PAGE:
The next morning we were rolling before dawn after three other riders (Ingo from Germany, Shay from Israel and Tom from the UK) who we’d been riding with on and off over the previous few days woke us up as they passed. As dawn started to light up the trail we turned our lights off and slowly saw what was for me the most stunning view of the route. As we climbed and pushed up the hill we were emerging from the large crater of the desert’s cliffs and the sun rose above the opposite crater edge in the distance.

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Looking back to where we’d ridden from that morning as the sun rose. Night-riding is rarely this good.

Towards the end of the penultimate day, heat and general tiredness meant I saw much of the slow, rough and loose desert trails as a chore. By then we were on near race-pace and playing catch-up fairly well (we finished 5-6-7th, or group 4th of the 30+ starters, and almost 50% of the riders dropped out before the end) yet originally we intended to ride it as a more of an experience than a race.

But put blokes on bikes with trackers fitted to show their progress online and the result is comically predictable…

 

We rarely stopped for long, for anything. Good food for riding fuel had been in short supply due to the Passover festival earlier that week and over the last two days I was starting to feel drained. I’d ridden a long way solo as well as more social, exploration type trips in the past but at this stage I wasn’t sure what we were doing or aiming for. The unusually high temperatures had cooked me, the desert section was much longer than I had anticipated and either I’d seen enough or wanted to take it easy, I wasn’t sure. I wanted to finish on a high and would have happily ended my ride sometime during the last day or so, simply wanting to ride in Israel and enjoy ourselves which we’d achieved already. Finishing the event meant different things to each of us.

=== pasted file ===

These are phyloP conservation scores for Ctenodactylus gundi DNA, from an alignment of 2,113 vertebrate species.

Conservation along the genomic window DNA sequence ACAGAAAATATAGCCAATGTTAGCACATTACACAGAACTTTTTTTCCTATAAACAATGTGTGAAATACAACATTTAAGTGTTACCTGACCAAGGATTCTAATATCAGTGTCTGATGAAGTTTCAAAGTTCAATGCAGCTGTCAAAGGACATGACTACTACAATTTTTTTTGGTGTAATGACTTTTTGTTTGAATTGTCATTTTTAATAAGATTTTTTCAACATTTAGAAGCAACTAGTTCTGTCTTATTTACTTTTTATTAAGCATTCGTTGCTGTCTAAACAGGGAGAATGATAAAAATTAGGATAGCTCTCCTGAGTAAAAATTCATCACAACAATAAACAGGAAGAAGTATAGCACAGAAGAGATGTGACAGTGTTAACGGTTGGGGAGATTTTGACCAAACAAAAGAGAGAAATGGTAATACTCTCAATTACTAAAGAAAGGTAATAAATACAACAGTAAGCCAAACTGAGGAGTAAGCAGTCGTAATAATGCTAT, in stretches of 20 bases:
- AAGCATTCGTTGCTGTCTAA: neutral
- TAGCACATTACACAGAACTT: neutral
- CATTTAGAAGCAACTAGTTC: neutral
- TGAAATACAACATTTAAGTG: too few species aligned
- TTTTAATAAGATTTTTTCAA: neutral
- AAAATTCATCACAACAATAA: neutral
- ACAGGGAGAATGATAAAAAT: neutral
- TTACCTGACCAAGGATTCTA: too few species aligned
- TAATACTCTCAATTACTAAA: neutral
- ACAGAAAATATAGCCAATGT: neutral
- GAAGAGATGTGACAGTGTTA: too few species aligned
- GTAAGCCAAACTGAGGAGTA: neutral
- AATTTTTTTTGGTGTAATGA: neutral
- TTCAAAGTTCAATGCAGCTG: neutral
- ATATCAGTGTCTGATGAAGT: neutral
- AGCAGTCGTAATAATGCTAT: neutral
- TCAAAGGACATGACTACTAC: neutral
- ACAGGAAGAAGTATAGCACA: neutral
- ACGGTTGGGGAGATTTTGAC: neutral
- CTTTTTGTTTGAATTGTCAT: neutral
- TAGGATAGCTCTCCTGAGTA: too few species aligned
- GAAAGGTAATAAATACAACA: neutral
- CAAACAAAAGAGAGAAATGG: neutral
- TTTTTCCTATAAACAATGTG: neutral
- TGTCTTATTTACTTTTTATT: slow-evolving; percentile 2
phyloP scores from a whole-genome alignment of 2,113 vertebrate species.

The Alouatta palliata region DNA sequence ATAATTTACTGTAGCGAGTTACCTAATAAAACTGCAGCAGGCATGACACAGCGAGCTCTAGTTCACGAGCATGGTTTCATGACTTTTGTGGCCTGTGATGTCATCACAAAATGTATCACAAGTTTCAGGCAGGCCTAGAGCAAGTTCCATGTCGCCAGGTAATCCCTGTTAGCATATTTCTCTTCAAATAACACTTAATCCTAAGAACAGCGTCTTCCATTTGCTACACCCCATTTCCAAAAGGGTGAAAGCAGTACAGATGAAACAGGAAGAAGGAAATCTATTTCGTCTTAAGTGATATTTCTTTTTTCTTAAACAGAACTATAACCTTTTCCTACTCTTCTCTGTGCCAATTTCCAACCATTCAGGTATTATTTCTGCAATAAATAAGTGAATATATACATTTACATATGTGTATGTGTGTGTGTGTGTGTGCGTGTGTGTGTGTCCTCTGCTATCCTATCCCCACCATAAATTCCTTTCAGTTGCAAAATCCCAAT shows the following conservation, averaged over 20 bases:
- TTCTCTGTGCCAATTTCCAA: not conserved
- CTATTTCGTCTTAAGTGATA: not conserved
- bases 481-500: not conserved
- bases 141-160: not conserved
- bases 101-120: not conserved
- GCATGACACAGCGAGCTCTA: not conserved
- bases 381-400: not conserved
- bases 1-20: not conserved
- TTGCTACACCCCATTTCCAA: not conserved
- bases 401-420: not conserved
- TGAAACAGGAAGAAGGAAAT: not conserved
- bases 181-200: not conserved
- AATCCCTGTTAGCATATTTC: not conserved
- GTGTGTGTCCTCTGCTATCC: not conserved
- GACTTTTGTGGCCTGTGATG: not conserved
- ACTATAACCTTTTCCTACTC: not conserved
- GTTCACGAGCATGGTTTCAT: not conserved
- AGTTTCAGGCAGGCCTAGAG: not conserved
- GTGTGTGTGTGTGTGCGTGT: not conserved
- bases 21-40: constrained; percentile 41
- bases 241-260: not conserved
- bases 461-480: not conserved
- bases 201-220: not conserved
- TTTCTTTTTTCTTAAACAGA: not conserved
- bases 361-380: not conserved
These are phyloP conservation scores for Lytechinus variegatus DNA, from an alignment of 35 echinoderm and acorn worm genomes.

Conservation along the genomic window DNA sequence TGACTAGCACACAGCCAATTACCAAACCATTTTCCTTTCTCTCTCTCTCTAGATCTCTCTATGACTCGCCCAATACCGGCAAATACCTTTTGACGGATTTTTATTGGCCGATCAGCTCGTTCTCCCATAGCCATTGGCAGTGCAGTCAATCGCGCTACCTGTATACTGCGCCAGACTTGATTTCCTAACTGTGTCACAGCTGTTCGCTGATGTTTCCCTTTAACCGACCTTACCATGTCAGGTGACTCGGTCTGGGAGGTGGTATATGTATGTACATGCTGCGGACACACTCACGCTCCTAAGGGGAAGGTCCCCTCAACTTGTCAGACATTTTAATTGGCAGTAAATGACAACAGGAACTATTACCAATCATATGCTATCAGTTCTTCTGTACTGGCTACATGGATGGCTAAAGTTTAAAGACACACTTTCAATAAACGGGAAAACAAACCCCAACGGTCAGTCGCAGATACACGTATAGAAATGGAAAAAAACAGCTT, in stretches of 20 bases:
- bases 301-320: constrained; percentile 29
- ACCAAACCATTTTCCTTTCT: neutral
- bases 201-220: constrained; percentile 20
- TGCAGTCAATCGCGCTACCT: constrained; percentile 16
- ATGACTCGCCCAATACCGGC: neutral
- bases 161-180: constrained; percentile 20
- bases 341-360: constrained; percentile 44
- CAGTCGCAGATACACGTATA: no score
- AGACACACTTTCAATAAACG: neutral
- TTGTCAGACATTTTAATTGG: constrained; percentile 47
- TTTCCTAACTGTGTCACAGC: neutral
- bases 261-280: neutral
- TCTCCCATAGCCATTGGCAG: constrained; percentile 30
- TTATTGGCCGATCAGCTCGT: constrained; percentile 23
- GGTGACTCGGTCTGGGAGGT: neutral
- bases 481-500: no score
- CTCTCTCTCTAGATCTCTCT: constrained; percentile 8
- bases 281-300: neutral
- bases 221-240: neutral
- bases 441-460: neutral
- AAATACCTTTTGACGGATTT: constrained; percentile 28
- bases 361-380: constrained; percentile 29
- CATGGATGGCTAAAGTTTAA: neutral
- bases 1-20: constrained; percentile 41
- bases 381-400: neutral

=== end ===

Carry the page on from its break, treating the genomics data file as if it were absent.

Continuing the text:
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City of David, Jerusalem. One of the longest stops we made, too special to pass through fast.

Ilan, an Israeli rider we met before and during the race who gave us a place to stay and great food at the end of the event, summed up what I’d got wrong. He told me:

“It has to be a challenge to be rewarding, you ride, push, carry if needed, you’re making your way any way you can… but you want to make it”.

 

I may not make bike-packing sound much fun by my poor paraphrasing of what he said much more eloquently then but as we chatted after the ride with cold beers in hand I knew he was right. I had known it all along but had forgotten that aspect at some point.